When I was in Starkville last month, I was super frustrated about the duration of my trip- I wanted to come home every day of the second week I was there (as you know). The last Friday I was there, I was headed to work on the Blue Route. Ms. Hopkins and I were the only two folks on the shuttle, and I was telling her about the trip's discouragement. She told me, "you don't know why you've been here so long. God could be trying to strengthen you, help you grow, or keep you from harm." My mind immediately went to Mr. Bethea's lesson the week before...
James 1:2-6 says, "My brethren, count it all joy when you fall into various trials, knowing that the testing of your faith produces patience. But let patience have its perfect work, that you may be perfect and complete, lacking nothing. If any of you lacks wisdom, let him ask of God, who gives to all liberally and without reproach, and it will be given to him. But let him ask in faith, with no doubting, for he who doubts is like a wave of the sea driven and tossed by the wind."
We discussed how, while no one particularly enjoys trials in and of themselves, we are to take joy in the fact that they should be causing us to grow in the fruit of the Spirit: "...love, joy, peace, longsuffering, kindness, goodness, faithfulness, gentleness, self-control. Against such there is no law." (Gal 5:22-23) The point was also made that when we ask God to help us be more patient or to have more wisdom or whatever, He doesn't give it to us miraculously. Instead, He gives us the opportunity to gain patience/wisdom/etc. by putting us in situations that force a response- we must either grow or shrink in the trait.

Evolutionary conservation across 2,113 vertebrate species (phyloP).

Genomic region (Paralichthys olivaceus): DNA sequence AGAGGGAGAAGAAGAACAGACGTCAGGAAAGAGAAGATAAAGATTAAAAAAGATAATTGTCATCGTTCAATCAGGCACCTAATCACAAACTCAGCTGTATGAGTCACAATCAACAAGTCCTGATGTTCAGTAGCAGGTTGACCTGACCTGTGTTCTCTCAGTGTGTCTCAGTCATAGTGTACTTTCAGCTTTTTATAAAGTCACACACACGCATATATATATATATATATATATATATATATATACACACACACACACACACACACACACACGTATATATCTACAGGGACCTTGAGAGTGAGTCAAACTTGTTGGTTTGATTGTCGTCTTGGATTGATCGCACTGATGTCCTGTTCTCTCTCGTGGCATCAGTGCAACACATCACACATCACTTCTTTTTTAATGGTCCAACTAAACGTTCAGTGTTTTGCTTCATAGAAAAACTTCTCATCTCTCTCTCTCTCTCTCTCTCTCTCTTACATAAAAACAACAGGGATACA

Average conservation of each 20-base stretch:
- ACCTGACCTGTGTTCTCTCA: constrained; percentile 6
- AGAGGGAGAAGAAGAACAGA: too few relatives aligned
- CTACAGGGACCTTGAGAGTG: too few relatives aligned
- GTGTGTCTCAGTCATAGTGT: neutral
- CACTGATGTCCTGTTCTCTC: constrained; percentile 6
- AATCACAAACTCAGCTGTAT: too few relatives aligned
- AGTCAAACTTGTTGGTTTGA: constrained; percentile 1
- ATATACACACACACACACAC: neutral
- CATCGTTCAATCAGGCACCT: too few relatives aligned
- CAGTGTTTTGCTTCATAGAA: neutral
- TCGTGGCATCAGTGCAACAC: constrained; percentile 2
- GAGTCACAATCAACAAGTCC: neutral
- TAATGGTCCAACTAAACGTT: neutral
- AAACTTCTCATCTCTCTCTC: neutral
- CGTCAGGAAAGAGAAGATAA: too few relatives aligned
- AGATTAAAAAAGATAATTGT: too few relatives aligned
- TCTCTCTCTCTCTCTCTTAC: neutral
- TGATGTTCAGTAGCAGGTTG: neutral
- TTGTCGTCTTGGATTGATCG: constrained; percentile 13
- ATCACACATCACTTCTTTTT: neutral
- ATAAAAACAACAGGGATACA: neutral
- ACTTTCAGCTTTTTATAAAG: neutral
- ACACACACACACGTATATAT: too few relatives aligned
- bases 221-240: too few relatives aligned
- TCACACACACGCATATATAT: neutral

...two things that I struggle with constantly are anger and patience, and I was definitely tested in both of these aspects as my second week of fruit-less labor drug on. Instead of looking at my situation as an opportunity to grow in these areas, my response was more anger and impatience. The Bible shows us that sometimes anger (at putting tradition over the Word of God - Mark 3:5) and what some might call impatience (the demand of a response to the person of Christ) are appropriate. However, these attitudes could not be justified as being the correct ones to have in my situation.
As I thought about all this, I regretted my failure to grow in the Spirit through my "trial". I thanked God for Ms. Hopkins, and I prayed that the next time I am faced with difficulty that I will focus on how it can help me to be more like Christ instead of on how much I want it to be over.